Claude Barras follows My Life As A Courgette with an eco-animation set in Borneo

Savages credit Anton

Source: Anton


Dir: Claude Barras. Switzerland/France/Belgium. 2024. 88mins

In the battleground jungles of Borneo, loggers and palm oil plantation companies are pitted against Indigenous communities and environmental activists. Eleven-year-old Keria (voiced by Babette De Coster) finds herself caught in the crossfire. Her European father – who now works for the plantation – has learned that resisting the loggers comes at a considerable cost. Meanwhile, her late mother’s family are members of the Indigenous Penan tribe, fighting tirelessly to protect their forest home. Swiss director Claude Barras’ follow-up to his Oscar-nominated feature debut My Life As A Courgette combines the appealing style and heart-squishing emotional heft of his first film with an urgent ecological message. 

Directly engages with Indigenous rights and some of the more urgent environmental issues of the moment

Barras returns to the main competition at Annecy having won both the Cristal prize for Best Picture and the Audience Award for My Life As A Courgette in 2016. It remains to be seen whether Savages, which premiered as a Special Screening in Cannes, will match Courgette’s impressive haul of prizes and nominations. Barras’ debut had the advantage of a distinctive and very original story, whereas animated eco-parables, even those as gorgeously executed as this one, are rather more plentiful. There’s also the question of whether Barras, a white European man, is the storyteller best placed to address the issues faced by the Indigenous people of what we assume is Malaysian Borneo. (Although the voice contributions of Penan performers Komeok Joe, Sailyvia Paysan and Nelly Tungang are worth noting at this point).  

Qualms aside, the intention seems honourable and this is an undeniably lovely film that uses stop motion puppetry and Barras’ signature style of huge, sad eyes and shadows of pain to tear-jerking effect. It should prove popular with audiences looking for an issue-led, high-quality alternative to Hollywood production-line animation and franchise fodder.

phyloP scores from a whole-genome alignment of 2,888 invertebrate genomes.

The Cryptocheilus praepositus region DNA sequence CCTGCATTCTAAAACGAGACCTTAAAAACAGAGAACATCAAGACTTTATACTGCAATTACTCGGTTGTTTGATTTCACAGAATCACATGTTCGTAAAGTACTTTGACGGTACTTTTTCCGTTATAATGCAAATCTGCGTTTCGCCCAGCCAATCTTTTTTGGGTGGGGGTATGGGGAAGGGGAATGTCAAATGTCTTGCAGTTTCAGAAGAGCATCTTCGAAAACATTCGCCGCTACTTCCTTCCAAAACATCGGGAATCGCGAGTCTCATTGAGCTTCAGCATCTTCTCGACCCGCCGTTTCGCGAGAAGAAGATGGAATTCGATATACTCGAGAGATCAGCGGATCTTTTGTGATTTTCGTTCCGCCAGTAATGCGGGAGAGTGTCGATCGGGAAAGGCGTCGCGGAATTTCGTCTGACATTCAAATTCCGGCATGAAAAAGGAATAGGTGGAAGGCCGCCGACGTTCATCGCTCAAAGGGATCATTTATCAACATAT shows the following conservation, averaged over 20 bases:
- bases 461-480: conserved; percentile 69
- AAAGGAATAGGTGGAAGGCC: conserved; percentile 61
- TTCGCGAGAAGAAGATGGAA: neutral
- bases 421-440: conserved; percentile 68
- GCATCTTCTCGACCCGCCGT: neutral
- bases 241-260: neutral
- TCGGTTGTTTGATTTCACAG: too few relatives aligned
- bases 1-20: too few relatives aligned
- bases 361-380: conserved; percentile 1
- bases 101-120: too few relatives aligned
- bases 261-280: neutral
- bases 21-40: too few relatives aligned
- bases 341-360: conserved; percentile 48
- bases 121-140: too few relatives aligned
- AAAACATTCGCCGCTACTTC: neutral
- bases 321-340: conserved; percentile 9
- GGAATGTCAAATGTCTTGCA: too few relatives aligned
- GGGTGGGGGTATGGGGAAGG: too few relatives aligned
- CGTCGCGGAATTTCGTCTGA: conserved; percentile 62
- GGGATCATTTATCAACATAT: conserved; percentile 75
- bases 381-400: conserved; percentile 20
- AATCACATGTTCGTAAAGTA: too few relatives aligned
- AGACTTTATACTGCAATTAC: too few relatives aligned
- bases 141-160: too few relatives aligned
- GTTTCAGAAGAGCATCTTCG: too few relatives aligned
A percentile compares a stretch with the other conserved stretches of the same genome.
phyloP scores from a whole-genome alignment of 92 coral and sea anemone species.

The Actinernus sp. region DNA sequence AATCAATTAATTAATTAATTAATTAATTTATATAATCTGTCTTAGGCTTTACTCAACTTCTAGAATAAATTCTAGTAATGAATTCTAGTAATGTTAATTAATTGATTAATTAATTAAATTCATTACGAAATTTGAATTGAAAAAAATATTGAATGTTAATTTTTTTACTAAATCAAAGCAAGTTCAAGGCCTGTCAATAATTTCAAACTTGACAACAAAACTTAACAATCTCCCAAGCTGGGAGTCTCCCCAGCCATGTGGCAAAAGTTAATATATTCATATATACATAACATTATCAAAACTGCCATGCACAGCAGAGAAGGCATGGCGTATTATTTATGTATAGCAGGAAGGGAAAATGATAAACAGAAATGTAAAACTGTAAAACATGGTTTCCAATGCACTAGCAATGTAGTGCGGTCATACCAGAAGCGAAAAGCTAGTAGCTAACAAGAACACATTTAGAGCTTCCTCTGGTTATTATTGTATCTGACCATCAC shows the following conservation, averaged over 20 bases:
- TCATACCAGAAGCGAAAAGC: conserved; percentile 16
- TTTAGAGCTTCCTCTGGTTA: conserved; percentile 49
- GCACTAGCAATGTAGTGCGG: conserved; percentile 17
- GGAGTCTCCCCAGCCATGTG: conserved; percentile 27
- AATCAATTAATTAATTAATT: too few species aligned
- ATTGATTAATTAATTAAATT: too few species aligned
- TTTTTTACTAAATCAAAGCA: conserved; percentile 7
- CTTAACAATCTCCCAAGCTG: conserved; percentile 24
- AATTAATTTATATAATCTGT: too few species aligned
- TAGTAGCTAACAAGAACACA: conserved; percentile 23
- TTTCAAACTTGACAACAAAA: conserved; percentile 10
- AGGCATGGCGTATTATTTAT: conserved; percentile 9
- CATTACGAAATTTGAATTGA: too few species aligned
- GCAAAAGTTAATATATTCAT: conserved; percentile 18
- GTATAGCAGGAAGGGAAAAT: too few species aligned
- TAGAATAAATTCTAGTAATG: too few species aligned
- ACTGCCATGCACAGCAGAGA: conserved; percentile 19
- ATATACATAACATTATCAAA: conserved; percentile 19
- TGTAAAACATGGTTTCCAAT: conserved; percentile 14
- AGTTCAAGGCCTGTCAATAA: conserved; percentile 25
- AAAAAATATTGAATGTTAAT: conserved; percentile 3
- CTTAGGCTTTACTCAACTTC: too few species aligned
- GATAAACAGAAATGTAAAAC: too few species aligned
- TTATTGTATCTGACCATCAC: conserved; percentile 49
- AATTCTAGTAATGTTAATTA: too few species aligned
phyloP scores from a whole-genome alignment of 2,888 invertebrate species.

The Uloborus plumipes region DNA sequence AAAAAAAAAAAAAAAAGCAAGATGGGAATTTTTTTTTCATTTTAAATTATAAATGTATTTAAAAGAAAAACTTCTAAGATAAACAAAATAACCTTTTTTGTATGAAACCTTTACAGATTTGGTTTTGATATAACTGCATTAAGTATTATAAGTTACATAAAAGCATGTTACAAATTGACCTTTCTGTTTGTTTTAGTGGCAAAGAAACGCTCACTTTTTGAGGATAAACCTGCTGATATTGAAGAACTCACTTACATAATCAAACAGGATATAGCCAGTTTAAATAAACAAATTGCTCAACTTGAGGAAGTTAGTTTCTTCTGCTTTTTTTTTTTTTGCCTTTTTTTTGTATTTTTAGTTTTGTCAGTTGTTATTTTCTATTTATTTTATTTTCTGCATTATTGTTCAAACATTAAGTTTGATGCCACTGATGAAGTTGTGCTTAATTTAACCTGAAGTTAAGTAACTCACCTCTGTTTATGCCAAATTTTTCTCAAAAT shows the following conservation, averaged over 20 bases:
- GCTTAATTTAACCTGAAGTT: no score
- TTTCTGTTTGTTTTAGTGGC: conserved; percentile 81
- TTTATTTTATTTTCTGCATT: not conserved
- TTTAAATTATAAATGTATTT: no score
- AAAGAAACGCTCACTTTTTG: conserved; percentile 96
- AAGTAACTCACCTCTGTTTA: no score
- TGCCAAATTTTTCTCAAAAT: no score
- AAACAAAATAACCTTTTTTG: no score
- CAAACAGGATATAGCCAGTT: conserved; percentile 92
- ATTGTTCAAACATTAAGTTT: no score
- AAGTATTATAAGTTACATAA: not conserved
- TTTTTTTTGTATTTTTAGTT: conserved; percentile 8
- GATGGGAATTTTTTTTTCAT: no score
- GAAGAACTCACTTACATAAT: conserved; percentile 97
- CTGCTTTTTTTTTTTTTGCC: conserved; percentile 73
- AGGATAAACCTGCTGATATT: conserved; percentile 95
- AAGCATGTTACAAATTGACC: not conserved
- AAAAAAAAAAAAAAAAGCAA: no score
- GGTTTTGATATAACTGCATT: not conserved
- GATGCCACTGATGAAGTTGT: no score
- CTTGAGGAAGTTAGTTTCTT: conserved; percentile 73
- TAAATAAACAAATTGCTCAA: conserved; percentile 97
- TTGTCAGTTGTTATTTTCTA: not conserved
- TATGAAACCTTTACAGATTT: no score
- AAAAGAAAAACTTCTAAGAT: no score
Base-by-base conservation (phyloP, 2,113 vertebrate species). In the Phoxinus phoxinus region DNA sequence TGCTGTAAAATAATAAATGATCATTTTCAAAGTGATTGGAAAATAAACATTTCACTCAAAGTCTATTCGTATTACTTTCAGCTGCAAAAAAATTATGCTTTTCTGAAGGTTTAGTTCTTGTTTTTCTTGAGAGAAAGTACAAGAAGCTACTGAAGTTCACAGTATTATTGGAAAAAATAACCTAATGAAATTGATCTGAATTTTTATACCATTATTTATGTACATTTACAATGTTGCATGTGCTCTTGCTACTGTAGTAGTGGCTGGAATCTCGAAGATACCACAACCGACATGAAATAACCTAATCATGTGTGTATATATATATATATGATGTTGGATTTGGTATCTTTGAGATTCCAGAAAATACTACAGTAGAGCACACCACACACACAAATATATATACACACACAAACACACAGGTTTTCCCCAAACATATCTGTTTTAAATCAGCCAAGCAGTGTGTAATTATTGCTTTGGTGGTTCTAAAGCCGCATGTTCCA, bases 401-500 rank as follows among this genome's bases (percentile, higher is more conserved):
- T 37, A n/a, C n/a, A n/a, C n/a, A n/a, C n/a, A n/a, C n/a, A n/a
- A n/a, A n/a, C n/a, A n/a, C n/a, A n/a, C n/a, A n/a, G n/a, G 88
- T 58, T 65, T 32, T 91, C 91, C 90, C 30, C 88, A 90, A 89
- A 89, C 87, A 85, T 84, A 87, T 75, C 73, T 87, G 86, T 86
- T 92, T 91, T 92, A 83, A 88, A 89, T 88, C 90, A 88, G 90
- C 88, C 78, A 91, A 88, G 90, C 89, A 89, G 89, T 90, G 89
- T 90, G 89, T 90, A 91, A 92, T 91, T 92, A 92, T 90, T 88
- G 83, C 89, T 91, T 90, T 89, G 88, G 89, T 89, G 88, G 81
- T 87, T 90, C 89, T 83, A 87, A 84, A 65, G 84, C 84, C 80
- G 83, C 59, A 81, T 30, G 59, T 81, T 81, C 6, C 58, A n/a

The film’s attention to character detail is evident from the outset, with the picture’s deft screenplay written by Barras and Catherine Paille, along with Nancy Huston and Morgan Navarro. Keria is a satisfyingly spiky character, her abrasive tweenage stroppiness balanced against a well of loss and longing for the mother who died before they could get to know each other. When, at the very start of the film, Keria and her father (voiced by Benoît Poelvoorde) rescue an orphaned baby orangutan whose mother has been killed by the loggers, the little monkey fills a hole in Keria’s life. She is fiercely protective of her new charge, whom she names Oshi.

When her younger cousin Selai (Martin Verset) is sent to stay with Keria and her father, Keria is initially hostile. She views the boy’s Penan clothing and culture with the same suspicious and judgemental eyes that the mean girls at school turn on her for her mixed-race heritage. But when Google Maps fails her and Keria, along with Oshi, gets lost in the forest, Selai soon earns his cousin’s respect with his somewhat haphazard tracking skills.

Together with head animator Antony Elworthy and his team, Barras, who was partially inspired by the work of the Swiss anti-deforestation activist Bruno Manser, creates a jungle that is worth fighting for. As a strikingly designed backdrop to most of the story, the forest is a magical place teaming with life and full of stories – some of which, Keria discovers, directly relate to her own family history. The children find their way to Keria’s grandparents, who fill her in on her Penan heritage and, more importantly, teach her about her mother’s legacy. Keria, in turn, uses her social media literacy to bring the fight for the forest to a global stage.

And this, perhaps, is what Barras aims to do with Savages: it’s a charming coming-of-age picture, certainly, but it’s also a film that directly engages with Indigenous rights and some of the more urgent environmental issues of the moment.

Production companies: Nadasdy Film, Haut et Court, Panique

International sales: Anton Corp; Gebeka International

Producers: Nicolas Burlet, Barbara Letellier, Carole Scotta, Hugo Deghilage, Vincent Tavier

Screenplay: Claude Barras, Catherine Paille, Nancy Huston, Morgan Navarro

Cinematography: Simon Filliot

Editing: Anne-Laure Guegan, Claude Barras

Production design: Jean-Marc Ogier

Music: Charles De Ville

Main voice cast: Babette De Coster, Martin Verset, Laetitia Dosch, Benoît Poelvoorde, Pierre-Isaïe Duc, Michel Vuillermoz, Gaël Faye